Occupational therapy students heard from Aimee Copeland at a special lecture at Brenau’s East Campus on Friday, Sept. 18.
Copeland, a flesh-eating bacteria infection survivor who lost a leg, a foot and both hands in 2012, was the featured speaker at the Georgia Occupational Therapy Association Annual Conference. Before delivering her keynote address, she shared her own OT experiences – as both patient and service provider – at a students-only assembly.
Recalling her own trials learning to do what were once simple tasks like using a cell phone or combing her hair, Copeland encouraged students to “think outside the box” when it comes to rehabilitative services.
“Everybody’s in a completely different situation and you have to learn how to adapt to what they want to do,” she said. “It’s all about creativity.”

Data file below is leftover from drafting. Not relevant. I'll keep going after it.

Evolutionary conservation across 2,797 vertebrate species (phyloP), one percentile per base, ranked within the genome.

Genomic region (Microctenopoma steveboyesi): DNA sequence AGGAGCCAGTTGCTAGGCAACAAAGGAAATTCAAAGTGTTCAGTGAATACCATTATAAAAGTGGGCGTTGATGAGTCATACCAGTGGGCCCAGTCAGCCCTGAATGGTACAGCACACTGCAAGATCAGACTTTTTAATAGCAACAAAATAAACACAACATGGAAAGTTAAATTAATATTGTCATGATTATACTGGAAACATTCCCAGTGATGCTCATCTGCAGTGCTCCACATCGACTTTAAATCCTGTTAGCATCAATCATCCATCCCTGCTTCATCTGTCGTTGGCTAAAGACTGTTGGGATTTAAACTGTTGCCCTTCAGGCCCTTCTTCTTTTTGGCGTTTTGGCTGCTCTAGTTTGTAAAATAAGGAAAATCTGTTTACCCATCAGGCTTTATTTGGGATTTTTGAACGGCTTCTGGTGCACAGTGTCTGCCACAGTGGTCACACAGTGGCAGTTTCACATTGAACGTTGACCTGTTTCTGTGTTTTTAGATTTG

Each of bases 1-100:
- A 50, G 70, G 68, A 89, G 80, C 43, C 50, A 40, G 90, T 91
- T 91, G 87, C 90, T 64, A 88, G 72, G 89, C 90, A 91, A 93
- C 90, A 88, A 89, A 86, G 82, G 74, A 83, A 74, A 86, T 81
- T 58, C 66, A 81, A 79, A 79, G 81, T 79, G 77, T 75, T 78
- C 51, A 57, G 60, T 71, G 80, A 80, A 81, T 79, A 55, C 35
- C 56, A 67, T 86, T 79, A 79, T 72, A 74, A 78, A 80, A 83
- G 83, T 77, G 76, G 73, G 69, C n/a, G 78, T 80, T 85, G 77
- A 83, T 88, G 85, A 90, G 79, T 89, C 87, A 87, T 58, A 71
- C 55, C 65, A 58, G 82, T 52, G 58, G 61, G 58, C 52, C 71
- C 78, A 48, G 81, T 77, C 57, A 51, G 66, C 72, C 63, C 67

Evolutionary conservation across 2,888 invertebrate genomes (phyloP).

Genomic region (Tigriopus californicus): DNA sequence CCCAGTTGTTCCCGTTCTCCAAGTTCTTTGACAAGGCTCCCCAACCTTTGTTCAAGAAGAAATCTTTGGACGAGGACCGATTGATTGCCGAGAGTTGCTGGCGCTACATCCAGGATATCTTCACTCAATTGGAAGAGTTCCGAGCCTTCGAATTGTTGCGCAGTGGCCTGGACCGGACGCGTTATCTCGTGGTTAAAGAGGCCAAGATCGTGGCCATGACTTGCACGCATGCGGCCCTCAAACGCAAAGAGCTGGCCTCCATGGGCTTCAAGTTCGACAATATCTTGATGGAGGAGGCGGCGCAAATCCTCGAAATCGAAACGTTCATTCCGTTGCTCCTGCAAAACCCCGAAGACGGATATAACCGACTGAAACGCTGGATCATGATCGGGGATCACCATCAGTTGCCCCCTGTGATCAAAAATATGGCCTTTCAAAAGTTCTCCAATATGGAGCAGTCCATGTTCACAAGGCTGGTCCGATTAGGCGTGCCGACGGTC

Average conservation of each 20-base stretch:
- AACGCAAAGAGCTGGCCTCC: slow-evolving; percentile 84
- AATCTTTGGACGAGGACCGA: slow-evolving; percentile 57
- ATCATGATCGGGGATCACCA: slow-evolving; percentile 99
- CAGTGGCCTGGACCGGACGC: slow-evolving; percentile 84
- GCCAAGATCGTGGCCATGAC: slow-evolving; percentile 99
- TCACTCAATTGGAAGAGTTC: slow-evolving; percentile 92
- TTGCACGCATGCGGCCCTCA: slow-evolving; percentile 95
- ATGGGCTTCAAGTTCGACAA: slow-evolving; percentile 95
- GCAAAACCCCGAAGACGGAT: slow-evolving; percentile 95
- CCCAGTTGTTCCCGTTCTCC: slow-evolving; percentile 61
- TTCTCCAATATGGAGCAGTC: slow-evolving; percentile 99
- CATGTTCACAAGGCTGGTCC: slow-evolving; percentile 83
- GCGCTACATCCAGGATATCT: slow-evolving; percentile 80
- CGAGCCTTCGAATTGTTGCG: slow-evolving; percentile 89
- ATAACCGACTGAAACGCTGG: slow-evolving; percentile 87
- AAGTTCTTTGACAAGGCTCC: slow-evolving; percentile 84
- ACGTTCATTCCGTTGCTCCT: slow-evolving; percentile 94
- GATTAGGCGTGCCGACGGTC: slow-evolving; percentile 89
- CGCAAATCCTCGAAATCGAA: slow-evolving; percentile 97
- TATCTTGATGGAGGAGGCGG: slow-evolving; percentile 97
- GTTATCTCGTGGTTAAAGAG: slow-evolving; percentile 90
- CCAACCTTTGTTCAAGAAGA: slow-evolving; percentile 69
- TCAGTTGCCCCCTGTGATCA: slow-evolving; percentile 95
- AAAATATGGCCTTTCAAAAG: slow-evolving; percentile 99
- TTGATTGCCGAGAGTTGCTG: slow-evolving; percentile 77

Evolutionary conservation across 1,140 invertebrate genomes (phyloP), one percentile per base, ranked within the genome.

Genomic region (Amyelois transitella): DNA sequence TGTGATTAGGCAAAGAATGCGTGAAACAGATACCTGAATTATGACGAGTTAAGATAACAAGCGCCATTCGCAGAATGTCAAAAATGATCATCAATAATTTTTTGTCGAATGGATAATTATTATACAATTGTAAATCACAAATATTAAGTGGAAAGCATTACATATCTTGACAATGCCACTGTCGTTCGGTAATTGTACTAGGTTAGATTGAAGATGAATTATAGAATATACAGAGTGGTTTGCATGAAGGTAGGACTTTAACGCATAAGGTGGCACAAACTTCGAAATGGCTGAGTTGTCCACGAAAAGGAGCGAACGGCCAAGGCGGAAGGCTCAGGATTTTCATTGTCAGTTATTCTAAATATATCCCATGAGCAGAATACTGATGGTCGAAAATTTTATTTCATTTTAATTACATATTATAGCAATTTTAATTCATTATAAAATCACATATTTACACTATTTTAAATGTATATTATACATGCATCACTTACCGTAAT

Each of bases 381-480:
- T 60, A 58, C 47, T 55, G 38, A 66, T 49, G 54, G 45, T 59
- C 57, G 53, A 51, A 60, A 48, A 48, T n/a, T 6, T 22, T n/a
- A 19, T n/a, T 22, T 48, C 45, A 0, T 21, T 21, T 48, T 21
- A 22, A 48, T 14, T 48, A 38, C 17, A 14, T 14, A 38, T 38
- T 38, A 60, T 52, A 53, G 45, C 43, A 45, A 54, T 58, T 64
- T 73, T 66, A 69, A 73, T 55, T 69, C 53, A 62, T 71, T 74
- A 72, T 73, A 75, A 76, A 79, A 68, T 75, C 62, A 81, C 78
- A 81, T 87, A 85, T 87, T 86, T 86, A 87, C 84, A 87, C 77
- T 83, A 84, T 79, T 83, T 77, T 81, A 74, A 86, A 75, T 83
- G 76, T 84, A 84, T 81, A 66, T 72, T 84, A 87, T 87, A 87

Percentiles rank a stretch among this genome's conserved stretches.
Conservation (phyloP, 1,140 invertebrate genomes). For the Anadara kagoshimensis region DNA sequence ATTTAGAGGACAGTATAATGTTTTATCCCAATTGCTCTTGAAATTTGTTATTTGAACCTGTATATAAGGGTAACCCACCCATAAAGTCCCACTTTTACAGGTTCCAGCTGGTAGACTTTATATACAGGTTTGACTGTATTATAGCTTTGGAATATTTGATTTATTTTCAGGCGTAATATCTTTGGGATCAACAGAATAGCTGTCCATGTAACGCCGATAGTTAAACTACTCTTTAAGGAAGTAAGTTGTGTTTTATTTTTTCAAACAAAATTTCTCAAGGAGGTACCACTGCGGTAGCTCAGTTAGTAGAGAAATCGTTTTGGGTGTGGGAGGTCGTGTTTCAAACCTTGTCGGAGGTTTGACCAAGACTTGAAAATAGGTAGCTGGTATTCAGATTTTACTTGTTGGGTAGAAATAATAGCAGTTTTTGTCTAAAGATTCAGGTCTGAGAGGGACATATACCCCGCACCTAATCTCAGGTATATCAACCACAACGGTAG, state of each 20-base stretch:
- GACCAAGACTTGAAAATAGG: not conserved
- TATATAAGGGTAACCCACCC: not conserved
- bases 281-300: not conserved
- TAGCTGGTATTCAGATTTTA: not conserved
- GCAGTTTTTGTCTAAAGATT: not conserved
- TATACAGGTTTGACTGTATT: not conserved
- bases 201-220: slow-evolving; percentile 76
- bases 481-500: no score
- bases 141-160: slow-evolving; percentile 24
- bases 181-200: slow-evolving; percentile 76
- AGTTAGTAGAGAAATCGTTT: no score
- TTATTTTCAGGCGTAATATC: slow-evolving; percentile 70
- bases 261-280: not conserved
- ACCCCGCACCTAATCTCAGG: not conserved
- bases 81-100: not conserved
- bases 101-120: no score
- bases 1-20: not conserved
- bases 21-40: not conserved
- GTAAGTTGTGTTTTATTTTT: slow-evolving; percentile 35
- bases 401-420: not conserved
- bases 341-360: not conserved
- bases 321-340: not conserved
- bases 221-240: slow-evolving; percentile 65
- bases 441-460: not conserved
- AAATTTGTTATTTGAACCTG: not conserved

Through the help of prostheses, Copeland is now able to cook, type, and even participate in some of her favorite outdoor activities. In the final year of a Master’s of Social Work program at Valdosta State University, Copeland is currently interning at the Shepherd Center in Atlanta – the same facility she began her occupational therapy services three years earlier.
While technology is rapidly changing the OT field and how patients rehabilitate, Copeland advised students to avoid generalizations and always view patients as individual cases. Keeping them optimistic, she said, is crucial.
“Our expectations essentially create our reality,” she said, “so I believe keeping that hope alive is incredibly important.”